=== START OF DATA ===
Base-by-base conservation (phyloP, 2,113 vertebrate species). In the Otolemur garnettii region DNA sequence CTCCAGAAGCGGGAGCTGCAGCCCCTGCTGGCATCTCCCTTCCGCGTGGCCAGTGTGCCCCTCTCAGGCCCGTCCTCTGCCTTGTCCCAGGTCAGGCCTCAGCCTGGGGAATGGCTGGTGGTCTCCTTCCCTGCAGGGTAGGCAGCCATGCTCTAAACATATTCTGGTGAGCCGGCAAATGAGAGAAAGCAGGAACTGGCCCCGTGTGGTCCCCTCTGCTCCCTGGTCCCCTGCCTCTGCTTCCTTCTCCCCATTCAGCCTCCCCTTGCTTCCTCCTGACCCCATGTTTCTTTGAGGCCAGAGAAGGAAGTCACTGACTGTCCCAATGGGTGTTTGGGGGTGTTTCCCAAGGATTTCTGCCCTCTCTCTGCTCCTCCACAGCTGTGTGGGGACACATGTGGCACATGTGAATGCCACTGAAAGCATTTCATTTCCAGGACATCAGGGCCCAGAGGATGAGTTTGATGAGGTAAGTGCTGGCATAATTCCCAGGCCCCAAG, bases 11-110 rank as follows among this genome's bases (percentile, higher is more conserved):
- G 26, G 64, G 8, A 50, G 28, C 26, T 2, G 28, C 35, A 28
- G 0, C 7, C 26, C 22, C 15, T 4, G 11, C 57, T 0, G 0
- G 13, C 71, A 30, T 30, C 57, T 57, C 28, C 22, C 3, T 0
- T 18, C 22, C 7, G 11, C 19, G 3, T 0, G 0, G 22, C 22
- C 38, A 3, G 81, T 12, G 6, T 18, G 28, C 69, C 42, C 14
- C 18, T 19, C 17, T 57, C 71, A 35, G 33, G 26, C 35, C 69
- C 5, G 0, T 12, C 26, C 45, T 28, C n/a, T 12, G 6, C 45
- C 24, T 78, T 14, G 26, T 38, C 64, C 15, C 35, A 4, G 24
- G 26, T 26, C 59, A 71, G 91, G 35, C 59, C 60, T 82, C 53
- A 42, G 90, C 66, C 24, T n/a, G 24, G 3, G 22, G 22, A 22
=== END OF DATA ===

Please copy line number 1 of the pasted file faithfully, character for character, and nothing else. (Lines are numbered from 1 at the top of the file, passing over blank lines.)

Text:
Base-by-base conservation (phyloP, 2,113 vertebrate species). In the Otolemur garnettii region DNA sequence CTCCAGAAGCGGGAGCTGCAGCCCCTGCTGGCATCTCCCTTCCGCGTGGCCAGTGTGCCCCTCTCAGGCCCGTCCTCTGCCTTGTCCCAGGTCAGGCCTCAGCCTGGGGAATGGCTGGTGGTCTCCTTCCCTGCAGGGTAGGCAGCCATGCTCTAAACATATTCTGGTGAGCCGGCAAATGAGAGAAAGCAGGAACTGGCCCCGTGTGGTCCCCTCTGCTCCCTGGTCCCCTGCCTCTGCTTCCTTCTCCCCATTCAGCCTCCCCTTGCTTCCTCCTGACCCCATGTTTCTTTGAGGCCAGAGAAGGAAGTCACTGACTGTCCCAATGGGTGTTTGGGGGTGTTTCCCAAGGATTTCTGCCCTCTCTCTGCTCCTCCACAGCTGTGTGGGGACACATGTGGCACATGTGAATGCCACTGAAAGCATTTCATTTCCAGGACATCAGGGCCCAGAGGATGAGTTTGATGAGGTAAGTGCTGGCATAATTCCCAGGCCCCAAG, bases 11-110 rank as follows among this genome's bases (percentile, higher is more conserved):